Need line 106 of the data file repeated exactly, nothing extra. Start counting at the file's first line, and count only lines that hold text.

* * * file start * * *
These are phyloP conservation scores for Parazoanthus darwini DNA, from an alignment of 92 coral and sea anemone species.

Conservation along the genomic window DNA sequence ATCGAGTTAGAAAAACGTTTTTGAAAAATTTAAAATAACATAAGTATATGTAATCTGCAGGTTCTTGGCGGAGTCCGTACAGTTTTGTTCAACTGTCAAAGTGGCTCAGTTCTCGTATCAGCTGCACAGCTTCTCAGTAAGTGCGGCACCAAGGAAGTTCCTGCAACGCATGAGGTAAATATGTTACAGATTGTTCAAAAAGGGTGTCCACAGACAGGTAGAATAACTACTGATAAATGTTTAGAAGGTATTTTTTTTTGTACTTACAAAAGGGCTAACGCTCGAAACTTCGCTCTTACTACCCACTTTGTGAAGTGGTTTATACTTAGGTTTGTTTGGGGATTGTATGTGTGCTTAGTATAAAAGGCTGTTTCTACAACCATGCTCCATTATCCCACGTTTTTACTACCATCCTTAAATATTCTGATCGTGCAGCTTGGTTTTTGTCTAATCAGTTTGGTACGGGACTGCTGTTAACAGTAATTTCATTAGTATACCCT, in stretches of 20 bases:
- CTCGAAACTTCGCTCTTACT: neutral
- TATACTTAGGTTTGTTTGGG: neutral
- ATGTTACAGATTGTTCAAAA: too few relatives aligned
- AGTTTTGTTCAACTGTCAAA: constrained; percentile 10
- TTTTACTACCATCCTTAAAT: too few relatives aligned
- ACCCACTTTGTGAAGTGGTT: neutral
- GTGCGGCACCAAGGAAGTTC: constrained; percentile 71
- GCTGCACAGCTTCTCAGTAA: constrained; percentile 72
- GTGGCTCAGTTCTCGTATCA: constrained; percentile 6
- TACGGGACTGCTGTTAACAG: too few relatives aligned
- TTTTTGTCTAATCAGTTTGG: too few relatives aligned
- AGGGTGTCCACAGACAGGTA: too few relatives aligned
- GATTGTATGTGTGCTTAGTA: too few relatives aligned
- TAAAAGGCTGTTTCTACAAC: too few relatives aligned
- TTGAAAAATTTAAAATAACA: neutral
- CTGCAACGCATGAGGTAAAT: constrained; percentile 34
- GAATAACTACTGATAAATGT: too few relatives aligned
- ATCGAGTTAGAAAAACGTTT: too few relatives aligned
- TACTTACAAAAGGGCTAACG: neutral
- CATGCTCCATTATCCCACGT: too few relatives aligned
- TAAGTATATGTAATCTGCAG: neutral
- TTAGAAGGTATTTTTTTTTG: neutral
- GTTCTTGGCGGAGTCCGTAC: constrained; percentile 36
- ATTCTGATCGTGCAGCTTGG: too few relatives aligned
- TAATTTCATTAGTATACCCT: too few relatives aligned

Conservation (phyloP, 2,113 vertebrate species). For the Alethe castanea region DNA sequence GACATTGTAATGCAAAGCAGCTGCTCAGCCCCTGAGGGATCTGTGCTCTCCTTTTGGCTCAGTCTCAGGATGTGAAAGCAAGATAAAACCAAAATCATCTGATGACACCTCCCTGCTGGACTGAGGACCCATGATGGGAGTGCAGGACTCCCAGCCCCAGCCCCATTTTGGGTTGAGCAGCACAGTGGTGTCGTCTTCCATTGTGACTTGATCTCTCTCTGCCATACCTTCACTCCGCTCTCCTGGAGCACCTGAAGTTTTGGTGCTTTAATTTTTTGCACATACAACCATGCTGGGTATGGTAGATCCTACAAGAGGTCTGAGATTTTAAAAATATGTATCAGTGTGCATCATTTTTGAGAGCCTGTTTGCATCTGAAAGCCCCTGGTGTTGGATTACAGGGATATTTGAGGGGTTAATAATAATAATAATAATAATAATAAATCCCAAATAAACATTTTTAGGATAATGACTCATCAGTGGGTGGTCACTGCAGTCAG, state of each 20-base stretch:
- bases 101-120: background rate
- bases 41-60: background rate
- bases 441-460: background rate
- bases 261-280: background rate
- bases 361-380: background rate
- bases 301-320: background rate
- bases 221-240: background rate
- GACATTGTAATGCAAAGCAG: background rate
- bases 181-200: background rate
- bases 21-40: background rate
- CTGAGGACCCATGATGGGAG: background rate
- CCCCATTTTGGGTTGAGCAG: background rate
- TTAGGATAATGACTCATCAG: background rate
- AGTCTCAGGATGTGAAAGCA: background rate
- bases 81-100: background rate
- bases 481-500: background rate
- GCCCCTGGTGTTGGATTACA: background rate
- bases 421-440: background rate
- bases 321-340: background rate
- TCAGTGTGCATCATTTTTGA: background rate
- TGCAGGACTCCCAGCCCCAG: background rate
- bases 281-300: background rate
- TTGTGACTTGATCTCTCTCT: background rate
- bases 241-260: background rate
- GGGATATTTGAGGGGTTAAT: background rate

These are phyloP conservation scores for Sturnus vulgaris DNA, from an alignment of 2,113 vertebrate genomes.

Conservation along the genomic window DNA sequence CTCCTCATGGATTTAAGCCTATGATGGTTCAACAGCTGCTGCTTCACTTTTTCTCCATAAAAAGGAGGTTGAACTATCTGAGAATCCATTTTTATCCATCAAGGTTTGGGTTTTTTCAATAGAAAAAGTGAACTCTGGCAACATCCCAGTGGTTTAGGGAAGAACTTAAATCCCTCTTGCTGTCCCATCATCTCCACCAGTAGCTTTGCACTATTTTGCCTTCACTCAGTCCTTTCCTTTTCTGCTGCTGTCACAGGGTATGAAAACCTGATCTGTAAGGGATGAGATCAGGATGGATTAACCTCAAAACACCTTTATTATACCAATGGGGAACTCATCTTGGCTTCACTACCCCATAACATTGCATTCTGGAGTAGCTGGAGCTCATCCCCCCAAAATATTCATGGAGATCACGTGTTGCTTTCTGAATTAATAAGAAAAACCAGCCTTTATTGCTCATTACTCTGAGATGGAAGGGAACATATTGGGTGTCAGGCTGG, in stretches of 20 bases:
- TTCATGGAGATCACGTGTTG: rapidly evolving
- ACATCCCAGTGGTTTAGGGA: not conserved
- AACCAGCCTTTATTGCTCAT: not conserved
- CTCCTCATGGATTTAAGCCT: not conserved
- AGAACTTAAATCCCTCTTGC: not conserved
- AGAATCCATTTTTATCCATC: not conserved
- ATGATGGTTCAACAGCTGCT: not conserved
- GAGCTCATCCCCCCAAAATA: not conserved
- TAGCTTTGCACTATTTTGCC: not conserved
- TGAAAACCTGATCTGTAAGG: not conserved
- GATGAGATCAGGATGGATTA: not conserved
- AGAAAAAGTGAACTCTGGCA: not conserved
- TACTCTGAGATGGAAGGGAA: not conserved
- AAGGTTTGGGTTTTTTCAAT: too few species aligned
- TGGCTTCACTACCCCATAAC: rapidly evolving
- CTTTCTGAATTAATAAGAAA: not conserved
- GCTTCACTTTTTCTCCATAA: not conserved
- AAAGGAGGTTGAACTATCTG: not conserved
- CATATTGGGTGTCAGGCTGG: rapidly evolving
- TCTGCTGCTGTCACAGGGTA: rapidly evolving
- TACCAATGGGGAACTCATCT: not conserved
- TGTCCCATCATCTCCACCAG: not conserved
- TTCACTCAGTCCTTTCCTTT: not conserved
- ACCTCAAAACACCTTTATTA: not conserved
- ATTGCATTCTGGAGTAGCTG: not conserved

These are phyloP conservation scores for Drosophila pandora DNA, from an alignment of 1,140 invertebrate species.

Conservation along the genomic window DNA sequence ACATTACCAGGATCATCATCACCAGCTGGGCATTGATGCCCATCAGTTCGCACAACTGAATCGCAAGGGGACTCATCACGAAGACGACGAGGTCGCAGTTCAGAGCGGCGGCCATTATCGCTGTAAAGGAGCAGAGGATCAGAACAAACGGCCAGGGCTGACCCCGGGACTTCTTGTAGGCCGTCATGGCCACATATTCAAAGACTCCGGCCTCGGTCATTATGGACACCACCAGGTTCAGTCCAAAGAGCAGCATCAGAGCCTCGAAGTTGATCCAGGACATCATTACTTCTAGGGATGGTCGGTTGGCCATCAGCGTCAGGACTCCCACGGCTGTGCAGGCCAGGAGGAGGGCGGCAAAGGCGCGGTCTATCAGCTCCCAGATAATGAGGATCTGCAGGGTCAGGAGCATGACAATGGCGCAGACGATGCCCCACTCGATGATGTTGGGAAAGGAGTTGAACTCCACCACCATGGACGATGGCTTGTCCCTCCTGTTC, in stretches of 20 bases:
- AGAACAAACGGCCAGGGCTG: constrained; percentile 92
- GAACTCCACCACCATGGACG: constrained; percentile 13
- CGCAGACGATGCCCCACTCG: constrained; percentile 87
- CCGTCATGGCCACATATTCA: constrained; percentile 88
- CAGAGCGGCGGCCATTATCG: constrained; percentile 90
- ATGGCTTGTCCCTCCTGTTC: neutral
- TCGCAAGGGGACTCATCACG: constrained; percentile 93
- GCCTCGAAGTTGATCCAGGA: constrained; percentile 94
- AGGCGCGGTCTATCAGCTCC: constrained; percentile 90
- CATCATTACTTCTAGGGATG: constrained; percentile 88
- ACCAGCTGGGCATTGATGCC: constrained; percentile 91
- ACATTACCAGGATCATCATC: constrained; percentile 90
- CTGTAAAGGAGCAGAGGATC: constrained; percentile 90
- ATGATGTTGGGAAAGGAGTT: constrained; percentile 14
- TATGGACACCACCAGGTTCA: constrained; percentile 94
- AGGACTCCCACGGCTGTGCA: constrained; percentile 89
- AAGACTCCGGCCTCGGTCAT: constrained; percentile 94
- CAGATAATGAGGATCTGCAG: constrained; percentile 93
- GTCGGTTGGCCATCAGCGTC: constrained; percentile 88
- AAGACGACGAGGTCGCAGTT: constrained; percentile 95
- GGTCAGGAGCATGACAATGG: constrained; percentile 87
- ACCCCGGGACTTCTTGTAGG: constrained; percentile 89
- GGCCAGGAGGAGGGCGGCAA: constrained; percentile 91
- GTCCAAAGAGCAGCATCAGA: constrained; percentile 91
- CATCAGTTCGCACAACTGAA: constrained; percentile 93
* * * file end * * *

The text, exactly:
- GTCCAAAGAGCAGCATCAGA: constrained; percentile 91